Author: Erin-Louise Hagerty
In 2017 we saw the introduction of the #MeToo movement. We saw big Hollywood power players like Harvey Weinstein and Kevin Spacey have their entire careers collapse like a house of cards.
In 2018, workers are still reporting sexual harassment. A study conducted by the Australian Bureau of Statistics found that one in two women had experienced some form of sexual harassment in their lifetime. In the workplace, 1 in 5 women and 1 in 10 reported being sexually harassed as per findings from the Human Rights Commission.
We need to ensure that our community has the resources and ability to actively call out the behaviour and ensure that #MeToo movement is not reduced to just a hashtag.
What is Sexual Harassment?
Section 28A of the Sex Discrimination Act 1984 (Cth) (“that act”) defines sexual harassment as making unwelcome sexual advances or engaging in unwelcome conduct of a sexual nature.
Australian courts have also found that the following may amount to sexual harassment:
- Staring or leering;
- Unnecessary familiarity such as deliberate touching;
- Sexual comments or jokes;
- Intrusive questions or statements about private life;
- Displaying material of a sexual nature;
- Inappropriate advances on social media;
- Accessing inappropriate material at work; and
- Requested requests for sex or to date.
A volunteer can also be considered an employee and is thus protected by legislation against sexual harassment.
Section 28B of the act makes it unlawful for sexual harassment to occur within the workplace. This includes the following:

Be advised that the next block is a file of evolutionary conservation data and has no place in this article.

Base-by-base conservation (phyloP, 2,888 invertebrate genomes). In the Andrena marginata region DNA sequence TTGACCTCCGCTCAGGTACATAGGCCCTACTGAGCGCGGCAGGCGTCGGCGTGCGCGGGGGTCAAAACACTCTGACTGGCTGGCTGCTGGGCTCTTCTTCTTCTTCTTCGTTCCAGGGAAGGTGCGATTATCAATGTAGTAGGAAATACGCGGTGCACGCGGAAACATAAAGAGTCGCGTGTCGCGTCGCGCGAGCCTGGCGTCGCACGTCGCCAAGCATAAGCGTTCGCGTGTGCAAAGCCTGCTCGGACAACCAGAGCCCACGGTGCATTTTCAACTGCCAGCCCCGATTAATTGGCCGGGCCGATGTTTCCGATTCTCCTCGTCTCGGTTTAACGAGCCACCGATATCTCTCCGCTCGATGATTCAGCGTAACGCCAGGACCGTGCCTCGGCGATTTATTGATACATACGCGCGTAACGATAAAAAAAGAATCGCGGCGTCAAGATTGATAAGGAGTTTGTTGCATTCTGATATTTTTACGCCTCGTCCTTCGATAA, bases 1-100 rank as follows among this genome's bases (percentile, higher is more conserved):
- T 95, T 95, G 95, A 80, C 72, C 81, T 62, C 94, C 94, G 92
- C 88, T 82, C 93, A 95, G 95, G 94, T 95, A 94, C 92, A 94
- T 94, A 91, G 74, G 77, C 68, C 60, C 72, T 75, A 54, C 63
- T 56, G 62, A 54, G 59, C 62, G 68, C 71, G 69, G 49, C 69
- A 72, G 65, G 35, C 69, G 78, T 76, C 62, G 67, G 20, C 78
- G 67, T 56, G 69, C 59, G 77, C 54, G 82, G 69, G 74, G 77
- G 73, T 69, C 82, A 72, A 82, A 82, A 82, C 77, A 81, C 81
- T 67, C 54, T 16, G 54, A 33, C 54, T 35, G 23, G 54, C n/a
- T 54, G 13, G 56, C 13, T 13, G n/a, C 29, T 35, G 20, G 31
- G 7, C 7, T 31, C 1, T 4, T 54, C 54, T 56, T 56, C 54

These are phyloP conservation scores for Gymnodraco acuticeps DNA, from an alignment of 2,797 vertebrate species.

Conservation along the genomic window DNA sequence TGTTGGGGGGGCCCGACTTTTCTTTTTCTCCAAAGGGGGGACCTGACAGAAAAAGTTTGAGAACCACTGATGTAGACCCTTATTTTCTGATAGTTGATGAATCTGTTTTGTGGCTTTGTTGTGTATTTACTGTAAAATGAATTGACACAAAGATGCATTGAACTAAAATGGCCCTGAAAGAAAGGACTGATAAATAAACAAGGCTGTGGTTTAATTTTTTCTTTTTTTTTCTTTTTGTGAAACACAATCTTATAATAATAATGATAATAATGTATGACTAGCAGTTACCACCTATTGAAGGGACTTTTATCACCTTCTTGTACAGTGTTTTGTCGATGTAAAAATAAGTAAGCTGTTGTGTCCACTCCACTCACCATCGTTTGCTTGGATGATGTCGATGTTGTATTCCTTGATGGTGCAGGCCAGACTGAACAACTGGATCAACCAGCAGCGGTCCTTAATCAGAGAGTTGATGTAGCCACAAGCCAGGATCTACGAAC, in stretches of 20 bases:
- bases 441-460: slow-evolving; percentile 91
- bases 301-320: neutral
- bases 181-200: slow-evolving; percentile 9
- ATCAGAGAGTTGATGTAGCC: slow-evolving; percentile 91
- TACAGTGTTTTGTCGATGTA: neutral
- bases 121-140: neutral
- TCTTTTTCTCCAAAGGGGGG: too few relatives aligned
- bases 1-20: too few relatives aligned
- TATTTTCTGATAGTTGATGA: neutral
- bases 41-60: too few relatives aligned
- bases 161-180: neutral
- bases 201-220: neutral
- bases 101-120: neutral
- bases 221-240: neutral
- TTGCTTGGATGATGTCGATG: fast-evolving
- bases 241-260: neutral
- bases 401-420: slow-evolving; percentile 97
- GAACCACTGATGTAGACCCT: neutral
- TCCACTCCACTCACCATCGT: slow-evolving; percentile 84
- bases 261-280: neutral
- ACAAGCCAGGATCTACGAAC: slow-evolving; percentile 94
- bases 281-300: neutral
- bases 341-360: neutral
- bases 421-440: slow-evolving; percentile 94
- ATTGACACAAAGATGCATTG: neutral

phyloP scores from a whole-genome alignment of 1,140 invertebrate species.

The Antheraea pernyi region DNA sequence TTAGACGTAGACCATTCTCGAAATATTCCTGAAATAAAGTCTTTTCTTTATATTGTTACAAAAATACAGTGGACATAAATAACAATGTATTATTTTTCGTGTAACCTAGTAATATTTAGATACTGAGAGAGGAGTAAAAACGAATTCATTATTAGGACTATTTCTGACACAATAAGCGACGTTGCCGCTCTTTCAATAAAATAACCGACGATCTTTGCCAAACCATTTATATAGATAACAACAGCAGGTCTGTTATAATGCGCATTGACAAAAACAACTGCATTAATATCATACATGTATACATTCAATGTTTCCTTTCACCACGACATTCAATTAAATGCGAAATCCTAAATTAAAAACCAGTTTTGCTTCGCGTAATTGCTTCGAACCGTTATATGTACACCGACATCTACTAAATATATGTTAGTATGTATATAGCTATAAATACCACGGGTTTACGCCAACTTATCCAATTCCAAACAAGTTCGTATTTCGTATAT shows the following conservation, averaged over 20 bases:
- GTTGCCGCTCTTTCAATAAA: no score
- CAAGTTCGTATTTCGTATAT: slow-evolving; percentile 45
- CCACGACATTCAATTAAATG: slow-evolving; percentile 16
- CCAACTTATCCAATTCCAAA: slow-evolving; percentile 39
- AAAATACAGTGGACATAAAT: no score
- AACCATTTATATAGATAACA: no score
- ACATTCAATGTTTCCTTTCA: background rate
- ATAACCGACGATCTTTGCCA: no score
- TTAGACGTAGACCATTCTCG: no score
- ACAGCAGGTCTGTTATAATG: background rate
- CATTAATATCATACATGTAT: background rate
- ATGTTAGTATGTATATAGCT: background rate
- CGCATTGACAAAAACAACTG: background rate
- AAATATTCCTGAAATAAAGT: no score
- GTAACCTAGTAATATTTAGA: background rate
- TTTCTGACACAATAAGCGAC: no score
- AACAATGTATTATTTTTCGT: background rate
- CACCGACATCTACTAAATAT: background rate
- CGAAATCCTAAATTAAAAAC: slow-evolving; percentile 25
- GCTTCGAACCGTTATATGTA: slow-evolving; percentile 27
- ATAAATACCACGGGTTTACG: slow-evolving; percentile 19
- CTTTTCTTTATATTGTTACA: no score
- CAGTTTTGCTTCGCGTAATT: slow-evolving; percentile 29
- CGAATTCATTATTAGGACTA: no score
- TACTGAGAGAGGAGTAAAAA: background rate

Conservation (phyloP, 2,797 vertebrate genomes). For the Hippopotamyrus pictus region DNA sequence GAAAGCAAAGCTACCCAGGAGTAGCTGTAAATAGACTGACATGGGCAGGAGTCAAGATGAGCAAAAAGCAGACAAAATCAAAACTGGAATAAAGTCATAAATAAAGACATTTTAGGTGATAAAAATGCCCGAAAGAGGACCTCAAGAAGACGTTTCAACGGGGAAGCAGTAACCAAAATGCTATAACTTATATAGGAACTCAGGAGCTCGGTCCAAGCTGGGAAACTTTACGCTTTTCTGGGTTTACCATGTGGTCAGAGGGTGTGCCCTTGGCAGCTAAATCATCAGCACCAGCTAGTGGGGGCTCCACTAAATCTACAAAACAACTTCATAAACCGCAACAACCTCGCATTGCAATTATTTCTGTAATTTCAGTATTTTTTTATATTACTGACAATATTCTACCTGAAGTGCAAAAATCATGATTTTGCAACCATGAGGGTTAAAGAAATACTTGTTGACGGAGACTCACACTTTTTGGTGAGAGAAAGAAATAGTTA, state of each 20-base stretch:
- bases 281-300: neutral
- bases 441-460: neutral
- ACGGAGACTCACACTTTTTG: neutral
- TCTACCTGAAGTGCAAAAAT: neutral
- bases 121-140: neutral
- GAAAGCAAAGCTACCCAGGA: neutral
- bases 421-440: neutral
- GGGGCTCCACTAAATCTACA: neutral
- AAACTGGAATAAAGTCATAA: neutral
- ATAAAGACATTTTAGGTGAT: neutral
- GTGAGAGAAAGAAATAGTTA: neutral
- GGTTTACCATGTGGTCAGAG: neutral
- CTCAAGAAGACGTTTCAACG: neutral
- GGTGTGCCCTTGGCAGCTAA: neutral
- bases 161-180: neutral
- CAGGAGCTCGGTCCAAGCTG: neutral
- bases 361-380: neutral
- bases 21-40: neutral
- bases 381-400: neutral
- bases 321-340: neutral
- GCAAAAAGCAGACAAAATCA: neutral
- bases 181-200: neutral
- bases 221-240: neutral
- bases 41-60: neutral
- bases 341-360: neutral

- Where the offender works;
- Where the victim works; or
- Where they both work.
Areas outside the workplace such as railways, toilets, and restaurants have been included within the scope of the workplace.
Under the act, an employer may also be liable for the actions of the harasser if the employer did not take reasonable steps to prevent or respond to the behaviour.
How can Adero Help?
If you have been sexually harassed in the workplace, Adero can assist you in taking the following steps:
- Raising the issue with the employer directly;
- Making a complaint to the Human Rights Commission;
- Mediation or conciliation; or
- Filing a complaint under section 351 of the Fair Work Act 2009 (Cth).
 Anti-Discrimination Act 1977 No 48 (NSW) s 22B and Discrimination Act 1991 (ACT) s 59.
 Sex Discrimination Act 1984 (Cth) s 28B.
 Ewin v Vergara (No 3) (2013) 307 ALR 576.
 Sex Discrimination Act 1984 (Cth) s 106. See also Hughes v Narrabri Bowling Motel Ltd  NSWADT 161.